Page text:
South African unions protest against ‘elite predator’ Zuma
ANC alliance partners mobilise thousands for rallies in all nine provincial capitals
A member of South Africa’s Congress of South Africa Trade Unions (Cosatu) waves a sign during a demonstration calling for the removal of South Africa’s President Jacob Zuma in Johannesburg. Photograph: Mujahid Safodien/AFP/Getty Images
Alliance partners of the African National Congress led more than a dozen mass protests across South Africa on Wednesday that called for an end to government corruption and President Jacob Zuma’s time in office.
The Congress of South African Trade Unions (Cosatu) and the South African Communist Party (SACP) jointly mobilised thousands of workers and concerned citizens to participate in their protest action, which took place in all nine provincial capitals.
Cosatu also called on its more than one million members to strike as part of the protest, but it is unclear how successful that appeal was.
The demonstrations reveal how frayed the relationship between the tripartite alliance partners has become in recent years. It is primarily strained over allegations that Mr Zuma is benefiting from, as well as facilitating, widespread corruption in his government.
Ahead of the marches, SACP general secretary Solly Mapaila referred to Mr Zuma, who is also ANC president, as an “elite predator” who is harming the country.
The SACP and Cosatu believe the president and his government allies are helping private sector companies to benefit illegally from state contracts in return for kickbacks, a practice known as state capture.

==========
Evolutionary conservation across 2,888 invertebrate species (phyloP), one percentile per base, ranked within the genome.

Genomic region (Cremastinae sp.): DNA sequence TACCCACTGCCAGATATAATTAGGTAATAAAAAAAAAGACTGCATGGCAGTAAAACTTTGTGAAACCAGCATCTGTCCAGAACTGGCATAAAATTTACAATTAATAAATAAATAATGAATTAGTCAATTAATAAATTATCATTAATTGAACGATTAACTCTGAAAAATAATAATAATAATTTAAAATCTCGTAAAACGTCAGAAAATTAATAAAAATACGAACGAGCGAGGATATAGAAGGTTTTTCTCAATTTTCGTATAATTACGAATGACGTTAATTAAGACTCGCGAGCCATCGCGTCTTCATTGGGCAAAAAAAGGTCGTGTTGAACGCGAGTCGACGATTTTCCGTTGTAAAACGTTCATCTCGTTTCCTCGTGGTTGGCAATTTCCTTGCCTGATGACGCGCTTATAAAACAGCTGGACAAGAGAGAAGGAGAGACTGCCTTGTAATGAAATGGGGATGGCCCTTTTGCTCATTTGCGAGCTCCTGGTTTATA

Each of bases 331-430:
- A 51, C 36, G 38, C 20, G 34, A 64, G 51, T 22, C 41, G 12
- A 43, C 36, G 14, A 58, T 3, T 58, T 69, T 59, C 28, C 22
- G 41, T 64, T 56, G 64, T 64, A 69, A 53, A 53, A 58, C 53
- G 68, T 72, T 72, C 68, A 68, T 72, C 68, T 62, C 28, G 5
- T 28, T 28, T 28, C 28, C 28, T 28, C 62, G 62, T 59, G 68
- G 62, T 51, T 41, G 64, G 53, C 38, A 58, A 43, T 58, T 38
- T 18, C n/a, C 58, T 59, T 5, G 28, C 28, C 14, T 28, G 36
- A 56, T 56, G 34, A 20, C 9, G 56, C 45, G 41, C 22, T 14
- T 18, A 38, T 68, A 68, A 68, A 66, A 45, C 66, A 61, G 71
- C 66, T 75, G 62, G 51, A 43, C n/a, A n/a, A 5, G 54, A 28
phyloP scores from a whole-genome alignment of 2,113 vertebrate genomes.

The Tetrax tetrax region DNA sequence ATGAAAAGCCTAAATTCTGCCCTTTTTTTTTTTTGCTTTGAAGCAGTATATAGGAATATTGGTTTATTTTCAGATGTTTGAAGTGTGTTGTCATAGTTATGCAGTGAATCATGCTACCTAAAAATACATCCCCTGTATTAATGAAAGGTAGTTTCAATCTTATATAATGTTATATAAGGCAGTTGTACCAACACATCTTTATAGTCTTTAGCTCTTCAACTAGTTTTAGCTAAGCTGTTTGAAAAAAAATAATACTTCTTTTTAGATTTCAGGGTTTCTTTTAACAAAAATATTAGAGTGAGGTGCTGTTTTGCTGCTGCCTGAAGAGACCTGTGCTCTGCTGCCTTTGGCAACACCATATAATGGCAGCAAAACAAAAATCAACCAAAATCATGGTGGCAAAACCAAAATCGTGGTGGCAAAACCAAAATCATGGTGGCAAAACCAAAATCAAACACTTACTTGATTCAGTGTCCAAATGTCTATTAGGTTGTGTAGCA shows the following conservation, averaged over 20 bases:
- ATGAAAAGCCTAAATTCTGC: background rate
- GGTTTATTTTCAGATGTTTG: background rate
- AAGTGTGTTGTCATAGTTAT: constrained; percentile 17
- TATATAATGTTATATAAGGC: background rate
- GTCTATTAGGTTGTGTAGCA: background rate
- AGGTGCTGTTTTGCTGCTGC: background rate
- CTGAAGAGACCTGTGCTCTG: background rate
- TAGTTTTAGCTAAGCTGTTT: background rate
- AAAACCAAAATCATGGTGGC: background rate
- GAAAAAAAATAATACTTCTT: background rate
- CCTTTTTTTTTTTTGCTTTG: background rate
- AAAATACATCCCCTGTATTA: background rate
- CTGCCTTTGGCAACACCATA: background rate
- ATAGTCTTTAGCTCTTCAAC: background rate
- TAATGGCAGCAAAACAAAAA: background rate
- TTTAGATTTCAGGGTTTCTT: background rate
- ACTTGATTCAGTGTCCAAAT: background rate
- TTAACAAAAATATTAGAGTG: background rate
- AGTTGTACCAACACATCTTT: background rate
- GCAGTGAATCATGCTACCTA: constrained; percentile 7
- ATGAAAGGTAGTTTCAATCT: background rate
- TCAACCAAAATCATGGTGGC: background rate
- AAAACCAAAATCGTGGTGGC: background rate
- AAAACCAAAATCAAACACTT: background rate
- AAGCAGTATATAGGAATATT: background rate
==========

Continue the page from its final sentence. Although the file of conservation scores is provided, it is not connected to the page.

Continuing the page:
Specifically, they believe that companies owned by Gupta brothers Atul, Ajay and Rajesh are making billions of rand illegally from their business deals with various state-run enterprises and government ministries.
As a result, Cosatu called for a review of all government contracts involving Gupta-owned businesses.
Mr Zuma and the Guptas deny any wrongdoing, and claim they are being used as pawns in the ANC’s internal power struggles.
Cosatu and the SACP entered into the tripartite alliance with the ANC in 1990 to oppose white minority rule, and the coalition has continued to the present day despite the ideological differences that exist between the three.
Post-1994, the alliance was reconfigured to unite the largest possible cross-section of South Africans around efforts to develop the country’s fledgling democracy.
In line with this goal, the SACP and Cosatu have declined to contest general elections in the post-apartheid era, but their senior officials are always given top positions in ANC-led governments at all levels.
Given their history, the decision by both groups to openly instigate protests against Mr Zuma’s rule is an unprecedented move.
Many experts also see the mass action as an extension of the factionalism that has gripped the ruling party in the run-up to its elective conference in December.
Cosatu and the SACP have both openly backed ANC deputy president Cyril Ramaphosa to take over from Mr Zuma in December, rather than the president’s preferred candidate, his ex-wife Nkosazana Dlamini-Zuma, who is a former government minister.
Before the protests got under way, Cosatu and the SACP insisted they were not linked to the ANC’s elective conference, but marchers in Durban and Johannesburg were clearly heard calling for Mr Ramaphosa to be the next president of the ruling party.